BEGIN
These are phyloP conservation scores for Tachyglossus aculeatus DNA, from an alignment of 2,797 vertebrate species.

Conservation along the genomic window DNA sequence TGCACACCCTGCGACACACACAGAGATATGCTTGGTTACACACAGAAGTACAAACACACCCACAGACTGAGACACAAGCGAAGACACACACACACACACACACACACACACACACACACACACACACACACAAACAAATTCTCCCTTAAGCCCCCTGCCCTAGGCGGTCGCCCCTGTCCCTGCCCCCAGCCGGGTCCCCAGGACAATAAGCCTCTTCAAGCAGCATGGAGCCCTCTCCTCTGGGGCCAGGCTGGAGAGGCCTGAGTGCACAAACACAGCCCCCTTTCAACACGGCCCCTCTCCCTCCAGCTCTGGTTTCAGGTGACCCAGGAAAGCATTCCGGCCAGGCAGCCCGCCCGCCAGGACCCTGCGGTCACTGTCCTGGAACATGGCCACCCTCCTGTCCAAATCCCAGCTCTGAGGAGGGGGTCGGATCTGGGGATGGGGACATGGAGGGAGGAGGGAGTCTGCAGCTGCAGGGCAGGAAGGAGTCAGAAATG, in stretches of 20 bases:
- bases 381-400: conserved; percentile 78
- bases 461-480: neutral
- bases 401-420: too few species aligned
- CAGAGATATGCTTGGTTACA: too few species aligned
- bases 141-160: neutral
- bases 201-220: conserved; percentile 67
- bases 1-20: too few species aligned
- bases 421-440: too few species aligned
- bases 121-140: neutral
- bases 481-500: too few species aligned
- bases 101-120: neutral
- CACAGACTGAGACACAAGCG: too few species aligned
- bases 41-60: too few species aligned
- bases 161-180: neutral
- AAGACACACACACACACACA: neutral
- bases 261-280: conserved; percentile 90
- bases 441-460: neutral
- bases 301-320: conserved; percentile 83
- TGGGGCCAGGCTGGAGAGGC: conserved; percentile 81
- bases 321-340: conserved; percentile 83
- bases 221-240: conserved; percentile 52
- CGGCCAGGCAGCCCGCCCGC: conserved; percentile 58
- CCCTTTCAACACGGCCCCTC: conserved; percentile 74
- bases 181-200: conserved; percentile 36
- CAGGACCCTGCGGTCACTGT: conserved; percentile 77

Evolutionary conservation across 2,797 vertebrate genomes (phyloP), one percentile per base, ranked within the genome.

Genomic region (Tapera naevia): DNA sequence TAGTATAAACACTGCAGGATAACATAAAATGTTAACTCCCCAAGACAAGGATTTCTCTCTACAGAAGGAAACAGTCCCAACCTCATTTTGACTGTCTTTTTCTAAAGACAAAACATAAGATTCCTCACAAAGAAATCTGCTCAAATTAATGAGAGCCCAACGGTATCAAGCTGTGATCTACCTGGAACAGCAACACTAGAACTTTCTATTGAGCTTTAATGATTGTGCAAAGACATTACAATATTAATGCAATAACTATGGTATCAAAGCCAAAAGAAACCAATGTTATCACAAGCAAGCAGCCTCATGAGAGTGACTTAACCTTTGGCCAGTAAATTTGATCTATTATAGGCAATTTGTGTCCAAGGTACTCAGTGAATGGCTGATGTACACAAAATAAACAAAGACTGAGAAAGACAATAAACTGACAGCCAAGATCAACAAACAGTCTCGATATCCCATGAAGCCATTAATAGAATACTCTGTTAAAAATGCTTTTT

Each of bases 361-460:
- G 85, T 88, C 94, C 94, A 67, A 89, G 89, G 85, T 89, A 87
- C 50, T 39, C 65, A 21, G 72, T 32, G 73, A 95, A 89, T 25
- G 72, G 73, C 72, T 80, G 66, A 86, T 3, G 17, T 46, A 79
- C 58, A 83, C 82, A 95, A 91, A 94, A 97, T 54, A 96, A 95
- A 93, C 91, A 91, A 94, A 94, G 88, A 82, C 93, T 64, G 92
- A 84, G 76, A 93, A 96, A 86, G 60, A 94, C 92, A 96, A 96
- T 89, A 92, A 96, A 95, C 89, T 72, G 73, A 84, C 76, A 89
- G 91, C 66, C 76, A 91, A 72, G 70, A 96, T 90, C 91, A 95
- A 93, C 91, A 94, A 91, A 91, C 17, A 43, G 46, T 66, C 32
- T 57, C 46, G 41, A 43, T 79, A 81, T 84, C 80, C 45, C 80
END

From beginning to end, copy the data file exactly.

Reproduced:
These are phyloP conservation scores for Tachyglossus aculeatus DNA, from an alignment of 2,797 vertebrate species.

Conservation along the genomic window DNA sequence TGCACACCCTGCGACACACACAGAGATATGCTTGGTTACACACAGAAGTACAAACACACCCACAGACTGAGACACAAGCGAAGACACACACACACACACACACACACACACACACACACACACACACACACAAACAAATTCTCCCTTAAGCCCCCTGCCCTAGGCGGTCGCCCCTGTCCCTGCCCCCAGCCGGGTCCCCAGGACAATAAGCCTCTTCAAGCAGCATGGAGCCCTCTCCTCTGGGGCCAGGCTGGAGAGGCCTGAGTGCACAAACACAGCCCCCTTTCAACACGGCCCCTCTCCCTCCAGCTCTGGTTTCAGGTGACCCAGGAAAGCATTCCGGCCAGGCAGCCCGCCCGCCAGGACCCTGCGGTCACTGTCCTGGAACATGGCCACCCTCCTGTCCAAATCCCAGCTCTGAGGAGGGGGTCGGATCTGGGGATGGGGACATGGAGGGAGGAGGGAGTCTGCAGCTGCAGGGCAGGAAGGAGTCAGAAATG, in stretches of 20 bases:
- bases 381-400: conserved; percentile 78
- bases 461-480: neutral
- bases 401-420: too few species aligned
- CAGAGATATGCTTGGTTACA: too few species aligned
- bases 141-160: neutral
- bases 201-220: conserved; percentile 67
- bases 1-20: too few species aligned
- bases 421-440: too few species aligned
- bases 121-140: neutral
- bases 481-500: too few species aligned
- bases 101-120: neutral
- CACAGACTGAGACACAAGCG: too few species aligned
- bases 41-60: too few species aligned
- bases 161-180: neutral
- AAGACACACACACACACACA: neutral
- bases 261-280: conserved; percentile 90
- bases 441-460: neutral
- bases 301-320: conserved; percentile 83
- TGGGGCCAGGCTGGAGAGGC: conserved; percentile 81
- bases 321-340: conserved; percentile 83
- bases 221-240: conserved; percentile 52
- CGGCCAGGCAGCCCGCCCGC: conserved; percentile 58
- CCCTTTCAACACGGCCCCTC: conserved; percentile 74
- bases 181-200: conserved; percentile 36
- CAGGACCCTGCGGTCACTGT: conserved; percentile 77

Evolutionary conservation across 2,797 vertebrate genomes (phyloP), one percentile per base, ranked within the genome.

Genomic region (Tapera naevia): DNA sequence TAGTATAAACACTGCAGGATAACATAAAATGTTAACTCCCCAAGACAAGGATTTCTCTCTACAGAAGGAAACAGTCCCAACCTCATTTTGACTGTCTTTTTCTAAAGACAAAACATAAGATTCCTCACAAAGAAATCTGCTCAAATTAATGAGAGCCCAACGGTATCAAGCTGTGATCTACCTGGAACAGCAACACTAGAACTTTCTATTGAGCTTTAATGATTGTGCAAAGACATTACAATATTAATGCAATAACTATGGTATCAAAGCCAAAAGAAACCAATGTTATCACAAGCAAGCAGCCTCATGAGAGTGACTTAACCTTTGGCCAGTAAATTTGATCTATTATAGGCAATTTGTGTCCAAGGTACTCAGTGAATGGCTGATGTACACAAAATAAACAAAGACTGAGAAAGACAATAAACTGACAGCCAAGATCAACAAACAGTCTCGATATCCCATGAAGCCATTAATAGAATACTCTGTTAAAAATGCTTTTT

Each of bases 361-460:
- G 85, T 88, C 94, C 94, A 67, A 89, G 89, G 85, T 89, A 87
- C 50, T 39, C 65, A 21, G 72, T 32, G 73, A 95, A 89, T 25
- G 72, G 73, C 72, T 80, G 66, A 86, T 3, G 17, T 46, A 79
- C 58, A 83, C 82, A 95, A 91, A 94, A 97, T 54, A 96, A 95
- A 93, C 91, A 91, A 94, A 94, G 88, A 82, C 93, T 64, G 92
- A 84, G 76, A 93, A 96, A 86, G 60, A 94, C 92, A 96, A 96
- T 89, A 92, A 96, A 95, C 89, T 72, G 73, A 84, C 76, A 89
- G 91, C 66, C 76, A 91, A 72, G 70, A 96, T 90, C 91, A 95
- A 93, C 91, A 94, A 91, A 91, C 17, A 43, G 46, T 66, C 32
- T 57, C 46, G 41, A 43, T 79, A 81, T 84, C 80, C 45, C 80